Bitcoin miner who stole electricity worth £32,000 jailed for his ‘greed’


Singh was caught bypassing electrical mains to power his financial dealings (Picture: BPM Media)

A crypto-trader who bypassed electrical mains and abstracted energy from two unsuspecting businesses has been jailed.

Sanjay Singh, 40, stole electricity worth £32,000 from Firefly nightclub in Loughborough and an industrial unit in Coalville.

The ‘greedy’ trader used it to power his Bitcoin mining machines which he ran next door.

His cryptocurrency mining devices proved his downfall when they triggered a fault at a substation and a power provider went to investigate.

They found Singh had cheated them out of tens out thousands of pounds of electricity.

An inspection of his premises showed he was running more than 200 devices after tampering wiring and diverting electricity from the mains supply to an unmetered fuse box.

The Crown Prosecution Service said he left wires ‘dangerously exposed, which put people at risk of serious harm’.

Singh was due to stand trial at Leicester Crown Court on Tuesday but admitted two counts of abstracting electricity before it began.

He tampered with the wiring at two properties in Leicestershire (Picture: BPM Media)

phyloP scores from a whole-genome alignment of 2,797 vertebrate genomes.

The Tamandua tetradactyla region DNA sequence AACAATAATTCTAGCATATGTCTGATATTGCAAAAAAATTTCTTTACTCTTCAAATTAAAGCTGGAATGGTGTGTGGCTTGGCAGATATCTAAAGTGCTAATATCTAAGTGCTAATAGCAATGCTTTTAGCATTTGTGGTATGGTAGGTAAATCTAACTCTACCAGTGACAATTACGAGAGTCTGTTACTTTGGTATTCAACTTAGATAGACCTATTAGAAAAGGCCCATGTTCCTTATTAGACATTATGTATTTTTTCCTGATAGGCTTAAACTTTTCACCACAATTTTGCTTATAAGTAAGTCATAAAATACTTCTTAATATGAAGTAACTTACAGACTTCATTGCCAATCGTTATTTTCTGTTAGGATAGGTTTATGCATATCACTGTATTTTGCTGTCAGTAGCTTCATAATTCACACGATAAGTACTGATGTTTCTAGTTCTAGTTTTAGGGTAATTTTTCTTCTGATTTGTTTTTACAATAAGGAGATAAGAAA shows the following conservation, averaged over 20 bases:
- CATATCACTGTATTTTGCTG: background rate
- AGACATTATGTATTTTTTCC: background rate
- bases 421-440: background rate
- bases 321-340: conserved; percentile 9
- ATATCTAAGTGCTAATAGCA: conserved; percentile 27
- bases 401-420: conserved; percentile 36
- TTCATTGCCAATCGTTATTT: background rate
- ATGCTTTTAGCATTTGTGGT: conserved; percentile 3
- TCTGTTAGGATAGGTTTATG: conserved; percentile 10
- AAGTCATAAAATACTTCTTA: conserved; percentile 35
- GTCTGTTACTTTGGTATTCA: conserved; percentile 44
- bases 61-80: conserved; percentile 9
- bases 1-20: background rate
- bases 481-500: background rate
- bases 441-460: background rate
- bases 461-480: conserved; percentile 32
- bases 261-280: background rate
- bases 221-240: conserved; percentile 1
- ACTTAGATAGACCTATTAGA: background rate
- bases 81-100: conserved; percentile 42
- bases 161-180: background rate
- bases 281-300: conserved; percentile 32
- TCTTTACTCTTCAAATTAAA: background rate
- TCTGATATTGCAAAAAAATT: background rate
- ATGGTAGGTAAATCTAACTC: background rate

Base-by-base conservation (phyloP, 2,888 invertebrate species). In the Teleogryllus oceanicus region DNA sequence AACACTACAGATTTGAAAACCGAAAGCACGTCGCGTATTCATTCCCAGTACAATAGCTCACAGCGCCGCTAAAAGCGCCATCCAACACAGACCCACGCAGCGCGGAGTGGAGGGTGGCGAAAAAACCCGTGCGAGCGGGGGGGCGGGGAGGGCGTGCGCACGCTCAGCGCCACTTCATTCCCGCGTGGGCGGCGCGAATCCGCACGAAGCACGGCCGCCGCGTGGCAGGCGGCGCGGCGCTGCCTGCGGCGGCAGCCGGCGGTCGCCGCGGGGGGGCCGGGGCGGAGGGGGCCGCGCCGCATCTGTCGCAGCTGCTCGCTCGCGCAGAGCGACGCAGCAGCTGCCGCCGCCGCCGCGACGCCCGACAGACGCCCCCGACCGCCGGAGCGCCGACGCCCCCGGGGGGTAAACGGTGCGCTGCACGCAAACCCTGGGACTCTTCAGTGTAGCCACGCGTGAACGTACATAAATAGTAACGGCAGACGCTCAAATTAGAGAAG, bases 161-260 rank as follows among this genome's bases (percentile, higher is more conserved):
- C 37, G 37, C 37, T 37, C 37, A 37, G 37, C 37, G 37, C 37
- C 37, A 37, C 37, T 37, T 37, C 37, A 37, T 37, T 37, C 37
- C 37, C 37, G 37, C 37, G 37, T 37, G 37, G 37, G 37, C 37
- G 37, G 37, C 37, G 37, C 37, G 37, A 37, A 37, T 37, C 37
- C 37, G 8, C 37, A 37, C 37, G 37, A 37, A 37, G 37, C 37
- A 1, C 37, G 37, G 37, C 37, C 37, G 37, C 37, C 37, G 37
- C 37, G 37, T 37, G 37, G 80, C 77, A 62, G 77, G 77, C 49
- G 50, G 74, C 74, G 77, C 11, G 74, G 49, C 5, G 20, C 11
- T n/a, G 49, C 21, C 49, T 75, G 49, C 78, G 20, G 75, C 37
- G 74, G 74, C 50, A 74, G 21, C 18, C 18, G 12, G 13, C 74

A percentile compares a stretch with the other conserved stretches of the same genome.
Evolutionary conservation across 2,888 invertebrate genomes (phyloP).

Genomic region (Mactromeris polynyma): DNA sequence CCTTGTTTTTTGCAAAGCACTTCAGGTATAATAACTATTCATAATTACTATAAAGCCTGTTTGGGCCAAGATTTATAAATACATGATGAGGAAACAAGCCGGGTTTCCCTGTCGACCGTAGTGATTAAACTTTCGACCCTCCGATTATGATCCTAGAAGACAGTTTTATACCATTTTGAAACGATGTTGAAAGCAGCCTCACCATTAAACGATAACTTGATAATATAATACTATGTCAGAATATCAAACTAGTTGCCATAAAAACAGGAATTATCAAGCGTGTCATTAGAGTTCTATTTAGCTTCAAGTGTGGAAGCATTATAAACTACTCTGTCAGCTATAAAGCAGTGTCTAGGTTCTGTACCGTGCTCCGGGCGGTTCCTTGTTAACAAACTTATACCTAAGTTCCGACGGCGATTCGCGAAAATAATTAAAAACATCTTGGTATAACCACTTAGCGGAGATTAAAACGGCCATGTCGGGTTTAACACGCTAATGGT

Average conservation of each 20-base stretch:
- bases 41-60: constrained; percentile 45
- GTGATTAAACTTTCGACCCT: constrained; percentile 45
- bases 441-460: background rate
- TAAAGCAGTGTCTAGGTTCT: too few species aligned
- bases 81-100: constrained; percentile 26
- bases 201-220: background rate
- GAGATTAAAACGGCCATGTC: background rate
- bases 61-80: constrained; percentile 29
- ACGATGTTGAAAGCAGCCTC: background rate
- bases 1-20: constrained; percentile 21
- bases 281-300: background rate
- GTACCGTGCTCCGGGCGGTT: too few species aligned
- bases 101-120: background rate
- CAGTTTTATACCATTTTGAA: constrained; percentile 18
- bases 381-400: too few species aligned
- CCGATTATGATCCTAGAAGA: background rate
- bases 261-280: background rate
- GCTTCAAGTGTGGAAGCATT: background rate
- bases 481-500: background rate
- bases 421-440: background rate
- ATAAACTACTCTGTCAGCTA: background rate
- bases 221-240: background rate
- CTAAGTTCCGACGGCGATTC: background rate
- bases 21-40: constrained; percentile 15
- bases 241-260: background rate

He was sentenced to 13 months and two weeks in prison.

Andrew Baxter of the CPS said it was ‘highly unusual’ to see stolen electricity used in this way – instead of for other criminal activities such as growing cannabis.

He added: ‘Bitcoin mining is a legitimate legal enterprise. Sanjay Singh was simply acting out of greed.

‘He was in the business to make money from his bitcoin enterprise but was not honest enough to meet the cost of running the machines required to run the operation.

A Bitcoin is currently worth around £40,000 (Picture: EPA)

‘As well as the dishonesty involved, the way Singh approached both premises left wires dangerously exposed, which put people at risk of serious harm.’

Investigators had to calculate the value of the electricity he had obtained illegally and establish that he was responsible for tampering with the power supply in a ‘painstaking’ prosecution, Mr Baxter added.

He said: ‘We showed the court the level of planning involved to divert the power supply away from the meters, including directing two employees to do the practical work.’


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